The Art of Active Listening: Improving Communication with your Teenager

The one skill that a parent of a teen needs above all of the others is the ability to listen. This does not mean that you will agree or accept everything they have to say. This simply means that you will listen twice as much as you will speak. When parents listen actively, they send children the message that they are important enough to have the parent’s undivided attention. Many problems can be solved and even prevented when parents take the time to use active listening.

Active listening is about focusing and concentrating on the person who is speaking. The method of active listening discourages parents from jumping in with their opinions, solutions, criticisms, and/or orders. Instead, the art of active listening is to stop what you are doing, look at your child, give them your full attention, look and listen for nonverbal messages, listen to what is said rather than trying to figure out how to reply or fix the problem, and then comment (reflectively) on what you think you heard them say. If you need to ask questions, try to avoid dead-end questions, as they tend to lead to a limited range of responses. Questions that are open-ended lead children to describe, explain, or share ideas and will likely extend the conversation. The following example will model how to use active listening:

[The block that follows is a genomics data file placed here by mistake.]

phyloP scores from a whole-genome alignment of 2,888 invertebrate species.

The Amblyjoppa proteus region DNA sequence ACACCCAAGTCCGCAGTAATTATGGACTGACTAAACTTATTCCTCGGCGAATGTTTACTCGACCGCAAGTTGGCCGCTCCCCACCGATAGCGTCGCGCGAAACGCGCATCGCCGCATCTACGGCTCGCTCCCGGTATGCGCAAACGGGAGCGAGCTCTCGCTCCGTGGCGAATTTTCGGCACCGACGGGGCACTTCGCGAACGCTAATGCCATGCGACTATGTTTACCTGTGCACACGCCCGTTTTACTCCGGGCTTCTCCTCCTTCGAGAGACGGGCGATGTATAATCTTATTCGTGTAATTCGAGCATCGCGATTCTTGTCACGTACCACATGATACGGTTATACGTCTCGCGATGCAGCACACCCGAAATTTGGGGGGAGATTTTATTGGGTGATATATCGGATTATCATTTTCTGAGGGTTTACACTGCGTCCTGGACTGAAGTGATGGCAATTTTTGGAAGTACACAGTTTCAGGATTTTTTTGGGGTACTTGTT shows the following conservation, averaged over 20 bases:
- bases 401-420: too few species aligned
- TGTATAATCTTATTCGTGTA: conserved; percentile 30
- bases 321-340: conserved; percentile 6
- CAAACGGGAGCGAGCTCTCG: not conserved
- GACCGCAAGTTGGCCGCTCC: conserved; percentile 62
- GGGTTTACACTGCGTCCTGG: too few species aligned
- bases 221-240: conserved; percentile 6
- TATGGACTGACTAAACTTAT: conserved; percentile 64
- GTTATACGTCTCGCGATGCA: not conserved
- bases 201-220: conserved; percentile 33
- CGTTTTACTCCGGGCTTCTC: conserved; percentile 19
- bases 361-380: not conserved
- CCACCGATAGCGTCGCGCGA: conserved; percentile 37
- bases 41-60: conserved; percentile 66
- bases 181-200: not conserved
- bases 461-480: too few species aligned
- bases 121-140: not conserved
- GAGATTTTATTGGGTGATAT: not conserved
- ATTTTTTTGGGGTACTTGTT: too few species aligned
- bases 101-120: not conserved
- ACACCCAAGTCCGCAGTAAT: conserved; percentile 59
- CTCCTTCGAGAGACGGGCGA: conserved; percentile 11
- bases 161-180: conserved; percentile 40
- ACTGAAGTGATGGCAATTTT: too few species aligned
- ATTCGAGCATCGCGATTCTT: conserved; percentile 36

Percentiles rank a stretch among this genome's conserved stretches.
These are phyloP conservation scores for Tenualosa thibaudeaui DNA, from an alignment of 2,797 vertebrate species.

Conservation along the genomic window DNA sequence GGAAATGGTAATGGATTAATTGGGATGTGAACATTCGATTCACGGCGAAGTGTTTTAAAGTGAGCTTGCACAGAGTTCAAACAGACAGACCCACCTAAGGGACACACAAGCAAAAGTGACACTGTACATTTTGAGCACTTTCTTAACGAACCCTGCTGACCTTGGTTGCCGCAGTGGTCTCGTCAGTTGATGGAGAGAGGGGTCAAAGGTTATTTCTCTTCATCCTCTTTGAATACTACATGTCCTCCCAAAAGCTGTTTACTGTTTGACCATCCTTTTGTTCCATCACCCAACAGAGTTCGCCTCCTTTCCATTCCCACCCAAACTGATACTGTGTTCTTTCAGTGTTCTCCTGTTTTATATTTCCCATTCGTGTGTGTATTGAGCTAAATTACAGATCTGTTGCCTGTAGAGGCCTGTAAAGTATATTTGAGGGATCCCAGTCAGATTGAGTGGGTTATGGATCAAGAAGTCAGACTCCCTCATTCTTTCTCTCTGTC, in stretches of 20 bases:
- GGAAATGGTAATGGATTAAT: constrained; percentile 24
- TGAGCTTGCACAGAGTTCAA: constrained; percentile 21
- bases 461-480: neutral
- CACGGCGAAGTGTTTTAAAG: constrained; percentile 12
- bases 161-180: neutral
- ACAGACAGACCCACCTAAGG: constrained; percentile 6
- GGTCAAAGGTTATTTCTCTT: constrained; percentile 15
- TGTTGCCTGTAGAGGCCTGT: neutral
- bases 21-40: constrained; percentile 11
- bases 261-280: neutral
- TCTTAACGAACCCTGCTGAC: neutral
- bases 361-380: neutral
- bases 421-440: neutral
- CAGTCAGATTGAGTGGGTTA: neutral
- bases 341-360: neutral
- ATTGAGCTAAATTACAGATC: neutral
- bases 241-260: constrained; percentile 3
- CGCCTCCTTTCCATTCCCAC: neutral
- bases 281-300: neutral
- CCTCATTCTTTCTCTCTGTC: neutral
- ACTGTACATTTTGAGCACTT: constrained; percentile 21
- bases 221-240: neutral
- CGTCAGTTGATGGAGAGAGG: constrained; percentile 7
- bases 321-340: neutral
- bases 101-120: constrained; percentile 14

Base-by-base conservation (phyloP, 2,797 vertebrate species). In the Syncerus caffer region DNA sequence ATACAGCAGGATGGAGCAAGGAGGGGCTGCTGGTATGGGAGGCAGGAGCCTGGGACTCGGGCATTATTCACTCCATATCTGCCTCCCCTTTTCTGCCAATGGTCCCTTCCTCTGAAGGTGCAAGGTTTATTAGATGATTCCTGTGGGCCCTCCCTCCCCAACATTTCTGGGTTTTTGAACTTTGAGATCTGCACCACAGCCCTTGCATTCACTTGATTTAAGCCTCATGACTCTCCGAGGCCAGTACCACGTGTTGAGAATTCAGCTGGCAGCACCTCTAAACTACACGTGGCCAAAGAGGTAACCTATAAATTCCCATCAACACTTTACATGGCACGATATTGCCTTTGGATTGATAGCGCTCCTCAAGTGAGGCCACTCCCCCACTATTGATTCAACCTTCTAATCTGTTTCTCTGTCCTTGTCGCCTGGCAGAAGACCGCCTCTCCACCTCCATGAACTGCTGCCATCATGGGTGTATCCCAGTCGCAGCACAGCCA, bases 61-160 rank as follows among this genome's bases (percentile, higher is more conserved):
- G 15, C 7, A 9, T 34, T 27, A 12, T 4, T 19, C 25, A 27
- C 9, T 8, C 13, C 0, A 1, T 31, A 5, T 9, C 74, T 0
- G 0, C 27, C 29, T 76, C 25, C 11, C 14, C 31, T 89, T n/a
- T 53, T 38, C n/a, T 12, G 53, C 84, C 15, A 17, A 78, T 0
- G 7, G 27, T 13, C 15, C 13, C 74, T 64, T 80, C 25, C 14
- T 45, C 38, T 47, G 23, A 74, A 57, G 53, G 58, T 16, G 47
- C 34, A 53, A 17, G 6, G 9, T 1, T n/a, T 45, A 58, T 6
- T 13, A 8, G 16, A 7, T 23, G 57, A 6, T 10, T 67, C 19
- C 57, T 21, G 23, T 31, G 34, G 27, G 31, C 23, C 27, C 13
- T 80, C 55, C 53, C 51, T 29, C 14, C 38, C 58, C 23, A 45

Teen: I hate math class.
Parent: Mmnn?
Teen: My friends are picking on me in class
Parent: They are picking on you?
Teen: Yes, They keep saying that I am stupid.
Parent: Do you know why they are saying that you are stupid?
Teen: Yes, because I can’t understand the math problems.
Parent: Sounds like you are having problems in math?
Teen: Yes……(tells mother what she/he is having problems with in math)

This parent listened and allowed the teenager to express her feelings about math class and the fact that her peers are making fun of her. This parent did not tell her how to solve the problem nor did the parent deny the teen’s feelings. Instead, the parent encouraged the teen to identify the problem and the feelings associated with the problem.

The results from using active listening will take time and practice and does not produce changes overnight. Usually, each time you and your teen talk, your conversation will get easier if you utilize the art of active listening.